After winning the Cup and advancing to hockey’s final four in their past two campaigns, Williams believes the Kings have developed a certain swagger as a team. When the Kings raised that Stanley Cup banner before last season’s opener, the team’s standards were lifted right with it.
“We have built, within ourselves over the last few years, the feeling that anything less than a Stanley Cup championship is unacceptable,” Williams says. “That’s the feeling you want going in to a season. Anyone can say that they are a contender, but we feel and know there is some truth about it with us. When push comes to shove and it is us or them, we feel we are going to come out on top all the time. I think that comes with winning and that comes with confidence.”
After falling to eventual Stanley Cup champion Chicago in five games last year, Williams says he and his Kings teammates feel like the Blackhawks took something that was rightfully theirs.
“When Chicago won it, it felt like someone took something away from us,” Williams says. “You felt like you had something and they grabbed it from you and it leaves a sour taste. We had something taken away last year and we want it back.”
Although he is never regarded as fast in scouting reports, it’s not uncommon for Williams to look like the speediest guy on the ice as he darts in and out of traffic.
“I wouldn’t say I am one of the fast guys on the ice, but I am one of the quickest if you can differentiate between the two,” he says. “I am able to get into spaces and battle for pucks, use my hockey IQ.”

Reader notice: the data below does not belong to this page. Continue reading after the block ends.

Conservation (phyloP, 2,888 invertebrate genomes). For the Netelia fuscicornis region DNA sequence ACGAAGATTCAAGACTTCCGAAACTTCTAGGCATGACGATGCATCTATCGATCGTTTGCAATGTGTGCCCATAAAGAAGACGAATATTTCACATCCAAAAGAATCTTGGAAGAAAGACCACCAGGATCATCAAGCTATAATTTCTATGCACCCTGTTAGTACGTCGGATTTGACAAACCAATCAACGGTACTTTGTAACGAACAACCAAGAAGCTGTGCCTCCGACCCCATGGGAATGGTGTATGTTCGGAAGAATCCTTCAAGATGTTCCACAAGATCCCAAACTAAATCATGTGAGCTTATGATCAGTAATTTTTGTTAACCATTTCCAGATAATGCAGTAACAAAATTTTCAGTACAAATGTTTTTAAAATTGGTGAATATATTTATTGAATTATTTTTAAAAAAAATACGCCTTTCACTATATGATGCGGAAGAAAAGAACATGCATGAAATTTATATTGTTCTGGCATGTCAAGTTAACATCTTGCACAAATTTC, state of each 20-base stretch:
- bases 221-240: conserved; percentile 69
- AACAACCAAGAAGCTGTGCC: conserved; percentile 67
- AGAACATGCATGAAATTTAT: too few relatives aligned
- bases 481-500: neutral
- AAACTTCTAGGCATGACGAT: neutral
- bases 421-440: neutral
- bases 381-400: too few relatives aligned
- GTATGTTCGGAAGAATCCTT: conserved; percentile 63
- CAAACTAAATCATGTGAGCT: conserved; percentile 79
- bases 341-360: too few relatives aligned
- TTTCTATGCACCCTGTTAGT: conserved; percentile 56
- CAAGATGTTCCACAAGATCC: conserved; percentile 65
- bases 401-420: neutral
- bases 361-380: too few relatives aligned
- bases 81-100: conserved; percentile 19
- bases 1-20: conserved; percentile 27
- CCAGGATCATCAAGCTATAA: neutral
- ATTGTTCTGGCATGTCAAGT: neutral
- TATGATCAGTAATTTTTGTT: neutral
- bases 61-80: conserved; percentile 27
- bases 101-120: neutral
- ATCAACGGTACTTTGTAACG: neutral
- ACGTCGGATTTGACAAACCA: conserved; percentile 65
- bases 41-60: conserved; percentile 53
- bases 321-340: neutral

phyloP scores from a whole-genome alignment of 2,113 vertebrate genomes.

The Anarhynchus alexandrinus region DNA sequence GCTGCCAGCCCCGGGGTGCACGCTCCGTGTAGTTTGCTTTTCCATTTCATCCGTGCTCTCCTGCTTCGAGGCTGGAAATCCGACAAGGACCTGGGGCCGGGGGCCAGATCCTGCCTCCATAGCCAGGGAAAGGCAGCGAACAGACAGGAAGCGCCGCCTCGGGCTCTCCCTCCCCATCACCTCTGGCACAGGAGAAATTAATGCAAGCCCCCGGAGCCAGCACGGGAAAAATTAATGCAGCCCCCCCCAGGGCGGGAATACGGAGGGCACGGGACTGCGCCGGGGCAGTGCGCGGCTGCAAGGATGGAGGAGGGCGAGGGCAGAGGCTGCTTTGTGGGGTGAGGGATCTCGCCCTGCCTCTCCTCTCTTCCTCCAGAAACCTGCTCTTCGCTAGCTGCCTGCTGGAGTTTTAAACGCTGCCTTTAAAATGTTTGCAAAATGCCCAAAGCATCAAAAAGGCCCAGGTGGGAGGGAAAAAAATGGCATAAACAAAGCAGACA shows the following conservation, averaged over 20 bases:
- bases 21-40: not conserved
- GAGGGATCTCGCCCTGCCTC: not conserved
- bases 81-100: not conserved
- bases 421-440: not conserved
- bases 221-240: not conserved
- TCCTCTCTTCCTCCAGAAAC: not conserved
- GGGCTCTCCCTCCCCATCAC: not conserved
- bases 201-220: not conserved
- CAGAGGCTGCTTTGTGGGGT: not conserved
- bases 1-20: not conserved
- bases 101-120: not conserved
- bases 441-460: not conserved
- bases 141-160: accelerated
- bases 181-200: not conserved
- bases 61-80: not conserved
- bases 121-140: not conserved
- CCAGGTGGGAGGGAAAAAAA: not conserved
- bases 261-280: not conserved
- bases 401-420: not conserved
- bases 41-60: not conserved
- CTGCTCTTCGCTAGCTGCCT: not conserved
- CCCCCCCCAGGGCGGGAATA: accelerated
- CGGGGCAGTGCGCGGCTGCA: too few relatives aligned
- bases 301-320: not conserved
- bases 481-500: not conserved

In addition to his feel for the game, Williams also has a lot of common sense and a great big chip on his shoulder.
“I think the success I have had as a hockey player is from trying to prove people wrong,” he says. “Show someone that you are good enough, that you are better than them, that you belong. That arrogance, I guess, has gotten me where I am and kept me where I am.”
A series of injuries forced Williams to become introspective.
“I had a rough go of about three or four years with injuries,” Williams says. “In your downtime, you begin to reflect and think about what the next step is and how bad you want to come back. You make that decision when you are doing your rehab. Are you just going to rehab to come back, or are you going to come back better and stronger to prove people wrong that said ‘You can’t come back and you can’t be the player you once were.’”
In addition to his own inner dialogue, Williams has also heard outside voices.